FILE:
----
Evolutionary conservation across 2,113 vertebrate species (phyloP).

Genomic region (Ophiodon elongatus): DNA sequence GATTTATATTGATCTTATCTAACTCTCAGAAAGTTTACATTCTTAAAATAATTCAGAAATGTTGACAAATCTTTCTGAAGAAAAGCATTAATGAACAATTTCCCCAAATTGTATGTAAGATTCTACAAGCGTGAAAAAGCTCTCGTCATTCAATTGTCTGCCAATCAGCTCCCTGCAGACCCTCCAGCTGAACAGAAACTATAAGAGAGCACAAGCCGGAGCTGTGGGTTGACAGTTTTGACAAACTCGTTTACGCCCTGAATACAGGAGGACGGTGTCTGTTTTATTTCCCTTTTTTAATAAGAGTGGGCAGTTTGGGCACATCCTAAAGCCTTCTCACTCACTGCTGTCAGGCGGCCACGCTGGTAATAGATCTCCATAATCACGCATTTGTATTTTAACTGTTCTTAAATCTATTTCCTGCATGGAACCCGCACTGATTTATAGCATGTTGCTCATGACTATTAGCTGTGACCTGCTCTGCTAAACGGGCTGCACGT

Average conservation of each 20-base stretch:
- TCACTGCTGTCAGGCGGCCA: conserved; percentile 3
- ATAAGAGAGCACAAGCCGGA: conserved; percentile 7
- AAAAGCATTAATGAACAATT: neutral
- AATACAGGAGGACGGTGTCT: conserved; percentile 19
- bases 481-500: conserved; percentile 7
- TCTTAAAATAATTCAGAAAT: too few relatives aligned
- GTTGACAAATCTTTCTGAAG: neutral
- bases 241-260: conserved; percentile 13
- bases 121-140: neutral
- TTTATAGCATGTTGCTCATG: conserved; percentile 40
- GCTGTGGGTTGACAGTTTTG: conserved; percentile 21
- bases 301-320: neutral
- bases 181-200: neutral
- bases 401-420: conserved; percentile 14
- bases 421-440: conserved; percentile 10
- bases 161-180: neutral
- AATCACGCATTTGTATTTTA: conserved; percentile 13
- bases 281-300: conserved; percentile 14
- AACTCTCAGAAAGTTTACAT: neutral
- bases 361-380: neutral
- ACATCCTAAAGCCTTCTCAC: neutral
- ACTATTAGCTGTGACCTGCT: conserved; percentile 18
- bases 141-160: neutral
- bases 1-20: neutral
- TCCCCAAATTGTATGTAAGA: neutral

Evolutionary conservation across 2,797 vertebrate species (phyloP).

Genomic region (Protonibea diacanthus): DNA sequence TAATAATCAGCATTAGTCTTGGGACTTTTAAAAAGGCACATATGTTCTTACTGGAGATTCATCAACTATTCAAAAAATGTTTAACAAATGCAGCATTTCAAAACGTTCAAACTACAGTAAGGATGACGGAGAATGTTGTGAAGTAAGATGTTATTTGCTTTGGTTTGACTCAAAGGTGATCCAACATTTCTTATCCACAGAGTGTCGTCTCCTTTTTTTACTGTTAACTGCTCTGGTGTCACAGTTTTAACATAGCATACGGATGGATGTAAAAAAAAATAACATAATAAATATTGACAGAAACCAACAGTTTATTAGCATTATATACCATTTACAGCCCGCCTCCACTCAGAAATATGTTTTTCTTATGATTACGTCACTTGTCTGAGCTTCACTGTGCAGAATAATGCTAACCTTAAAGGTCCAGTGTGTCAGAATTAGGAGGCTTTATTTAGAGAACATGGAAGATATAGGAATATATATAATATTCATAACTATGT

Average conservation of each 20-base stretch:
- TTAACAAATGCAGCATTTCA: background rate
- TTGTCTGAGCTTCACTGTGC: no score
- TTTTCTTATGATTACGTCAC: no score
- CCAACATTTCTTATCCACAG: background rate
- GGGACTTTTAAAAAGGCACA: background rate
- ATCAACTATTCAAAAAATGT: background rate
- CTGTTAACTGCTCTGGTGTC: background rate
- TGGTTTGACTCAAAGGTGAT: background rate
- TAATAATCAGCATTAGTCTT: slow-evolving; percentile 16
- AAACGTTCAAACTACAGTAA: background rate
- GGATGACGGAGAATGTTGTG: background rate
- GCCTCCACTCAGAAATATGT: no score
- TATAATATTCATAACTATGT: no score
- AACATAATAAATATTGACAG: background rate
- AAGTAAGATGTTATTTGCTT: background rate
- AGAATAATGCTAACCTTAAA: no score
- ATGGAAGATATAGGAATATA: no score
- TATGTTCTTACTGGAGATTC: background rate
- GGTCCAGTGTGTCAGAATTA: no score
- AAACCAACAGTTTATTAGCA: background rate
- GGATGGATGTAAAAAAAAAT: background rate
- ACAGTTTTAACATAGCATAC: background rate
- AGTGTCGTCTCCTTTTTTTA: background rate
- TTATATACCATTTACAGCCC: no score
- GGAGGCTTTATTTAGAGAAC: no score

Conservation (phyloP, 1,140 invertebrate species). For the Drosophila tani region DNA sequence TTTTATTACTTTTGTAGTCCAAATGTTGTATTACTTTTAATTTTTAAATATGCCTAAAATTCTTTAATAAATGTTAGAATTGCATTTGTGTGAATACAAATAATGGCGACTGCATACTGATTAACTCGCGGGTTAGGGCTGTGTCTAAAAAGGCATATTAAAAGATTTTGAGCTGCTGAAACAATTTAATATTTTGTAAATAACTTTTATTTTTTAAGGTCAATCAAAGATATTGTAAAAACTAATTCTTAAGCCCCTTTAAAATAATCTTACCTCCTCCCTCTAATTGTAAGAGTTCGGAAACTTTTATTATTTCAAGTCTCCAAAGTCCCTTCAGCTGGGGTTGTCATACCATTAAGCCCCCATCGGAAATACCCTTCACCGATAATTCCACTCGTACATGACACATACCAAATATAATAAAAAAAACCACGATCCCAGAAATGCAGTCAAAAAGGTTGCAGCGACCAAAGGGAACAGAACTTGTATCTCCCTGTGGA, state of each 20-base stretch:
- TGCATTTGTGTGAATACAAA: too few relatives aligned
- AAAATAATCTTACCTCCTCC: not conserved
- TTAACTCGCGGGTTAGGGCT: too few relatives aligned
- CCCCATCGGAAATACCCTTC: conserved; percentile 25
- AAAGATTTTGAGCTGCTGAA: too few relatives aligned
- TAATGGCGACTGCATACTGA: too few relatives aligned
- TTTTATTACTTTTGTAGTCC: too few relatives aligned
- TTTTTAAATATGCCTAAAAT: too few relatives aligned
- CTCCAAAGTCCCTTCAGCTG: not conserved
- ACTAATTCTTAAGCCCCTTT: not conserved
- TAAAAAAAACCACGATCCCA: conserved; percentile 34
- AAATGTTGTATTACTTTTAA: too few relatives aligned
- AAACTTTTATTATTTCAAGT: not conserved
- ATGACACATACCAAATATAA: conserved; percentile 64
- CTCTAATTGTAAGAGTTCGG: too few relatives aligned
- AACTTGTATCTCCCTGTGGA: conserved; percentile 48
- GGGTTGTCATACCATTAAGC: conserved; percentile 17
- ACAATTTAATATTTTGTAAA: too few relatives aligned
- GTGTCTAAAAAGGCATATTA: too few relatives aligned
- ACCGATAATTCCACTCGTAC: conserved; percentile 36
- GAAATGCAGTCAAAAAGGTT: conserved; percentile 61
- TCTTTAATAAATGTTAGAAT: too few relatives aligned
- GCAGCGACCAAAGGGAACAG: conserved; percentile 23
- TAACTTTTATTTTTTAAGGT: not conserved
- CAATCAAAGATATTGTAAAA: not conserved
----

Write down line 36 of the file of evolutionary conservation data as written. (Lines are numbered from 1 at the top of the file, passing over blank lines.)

- GGGACTTTTAAAAAGGCACA: background rate